Michael Phelps to play in nationally televised celebrity golf tournament

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Baltimore's homegrown all-time Olympic hero was willing to serve his golf apprenticeship in front of a cable television audience as part of the Golf Channel series "The Haney Project." Now, Michael Phelps is ready to take his new avocation to another level.

Phelps has signed on to play in front of a national broadcast television audience in the American Century Celebrity Golf Championship next month at the Edgewood Tahoe Golf Course in South Lake Tahoe, Nev. His commitment to play in the event was confirmed Tuesday morning by a tournament official and acknowledged on a conference call involving swing coach Hank Haney later in the day, but the official announcement will not be made until next week.


It's not the U.S. Open, but it's a real tournament featuring a number of terrific celebrity golfers, some good enough to play on the PGA Senior Tour. It's also the event that made the horrible swing of basketball great Charles Barkley so infamous that Haney tried to fix it on the same show that recently showcased Phelps and his budding interest in golf.

Obviously, Phelps isn't afraid to face his new sports challenges in front of the world. He showed up at Orioles spring training in February with Haney in tow to take batting practice with his hometown baseball team. He got off to a rocky start in his first few rounds, but eventually made some good contact and got some praise from manager Buck Showalter and Adam Jones.


Haney isn't making any bold predictions about how Phelps might do on such a big stage less than a year after turning his attention from swimming to golf, but he said that Phelps has been a joy to coach.

"It's obviously an advantage to coach anybody that's used to having coaching," Haney said on a conference call. "This year on my show with Michael Phelps, it was great because he's been coached his whole career by Bob Bowman, who is obviously one of the greatest swimming coaches ever. Michael is so used to taking instruction and being coached that it's a big advantage. And great athletes are easier to coach, there's no doubt about that. Charles [Barkley] might be the exception. He's a little tough, but when it's all said and done he's one of my favorite people in the world, so I love him and I love helping him."

It'll be interesting to see just how far he has come with his golf swing. He certainly didn't win more Olympic gold medals than anyone in history by not preparing well, so it's probably fair to assume that he'll hunker down over the next few weeks getting ready to take on the likes of Michael Jordan, comedian Larry the Cable Guy and former Ravens quarterback Trent Dilfer in an event that is at times a serious competition and at other times — usually involving Barkley — a theater of the absurd.

"Michael is obviously incredibly competive," Haney said. "I mean, he's the greatest Olympian ever. I've seen him when he's in competition, even when it's just having a friendly bet with some friends. He can really turn it up, so I expect that he will give his best, but having said that, a year ago he was pretty much a beginning golfer.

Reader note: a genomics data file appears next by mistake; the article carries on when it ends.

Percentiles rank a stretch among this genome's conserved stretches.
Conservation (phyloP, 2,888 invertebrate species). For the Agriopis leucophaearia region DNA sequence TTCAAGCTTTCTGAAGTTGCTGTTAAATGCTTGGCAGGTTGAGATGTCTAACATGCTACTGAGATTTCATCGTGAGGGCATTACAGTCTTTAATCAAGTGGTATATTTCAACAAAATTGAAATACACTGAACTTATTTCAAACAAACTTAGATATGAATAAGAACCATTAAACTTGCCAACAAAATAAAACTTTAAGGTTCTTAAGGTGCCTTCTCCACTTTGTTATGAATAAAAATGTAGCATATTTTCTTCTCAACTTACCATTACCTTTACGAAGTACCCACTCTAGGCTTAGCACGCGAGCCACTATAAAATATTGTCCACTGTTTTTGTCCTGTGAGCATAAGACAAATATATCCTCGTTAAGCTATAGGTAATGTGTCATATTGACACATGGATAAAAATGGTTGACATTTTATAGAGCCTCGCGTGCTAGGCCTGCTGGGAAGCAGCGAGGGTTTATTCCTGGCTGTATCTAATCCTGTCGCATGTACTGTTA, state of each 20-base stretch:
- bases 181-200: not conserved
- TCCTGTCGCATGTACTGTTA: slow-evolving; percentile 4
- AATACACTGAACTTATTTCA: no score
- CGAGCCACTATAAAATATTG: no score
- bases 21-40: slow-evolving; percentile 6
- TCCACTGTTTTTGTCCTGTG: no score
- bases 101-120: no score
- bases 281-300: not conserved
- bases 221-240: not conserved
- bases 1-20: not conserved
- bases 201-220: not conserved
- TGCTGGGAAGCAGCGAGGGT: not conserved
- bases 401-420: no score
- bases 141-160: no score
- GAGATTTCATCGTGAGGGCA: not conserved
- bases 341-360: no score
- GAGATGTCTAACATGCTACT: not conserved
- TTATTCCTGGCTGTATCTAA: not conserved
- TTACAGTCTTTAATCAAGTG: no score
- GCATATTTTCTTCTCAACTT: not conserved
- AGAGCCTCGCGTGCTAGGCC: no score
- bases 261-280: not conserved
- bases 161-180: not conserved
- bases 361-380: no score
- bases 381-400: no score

"He played six times after the Olympics and shot between 98 and 117. Now, the last time we played he shot 85, but that wasn't at the American Century Championship. … It wasn't in front of all the people and with the television cameras on, so I don't expect that he's going to win the tournament, but I think he's going to hit a lot of good shots and he's going to show some improvement and I think everybody's going to enjoy having him play in the tournament."
Phelps was not available for comment, but will likely take part in next week's official media announcement.

Other Baltimore celebrities and athletes have taken part in the event, notably former Ravens quarterback Kyle Boller, who found his way into The Baltimore Sun in 2006 for something other than throwing a football or dating Tara Reid. He finished 37th in the 80-golfer field, but made one of the signature shots of that year's tournament after a fan dropped a "Tin Cup" challenge on him when his tee shot landed behind a large tree on the 18th hole of the stunning lakeside course.

Boller obviously was no slouch with a golf club because that tee shot traveled 338 yards, with a bit of help from the thin air at the more-than-mile-high lake. The fan thought Boller was going to punch out trouble and rushed up to the ropes.

"You didn't come here to lay up,'' he yelled.


Boller looked over at him and smiled.

"You're right, I didn't,'' he replied before curling a 163-yard pitching wedge over the water and right to the middle of the green for an eagle opportunity.

Phelps will have a tough time matching that after just a few months of golf training, even with a premier coach such as Haney, but it would be a mistake to underestimate a young man who has won 18 hold medals at the Olympics. He may be a fish out of water in his first nationally televised golf tournament, but with Haney at his side, he probably has a pretty smooth stroke in this sport, too.

The tournament, which is played in a Stableford scoring system that gives points for pars, birdies and eagles and deducts points for anything over a bogey, takes place July 16-21 and will be televised on NBC and the NBC Sports Channel.

Read more from columnist Peter Schmuck on his blog, "The Schmuck Stops Here" at and listen when he co-hosts "The Week in Review" at noon Fridays on WBAL (1090 AM) and at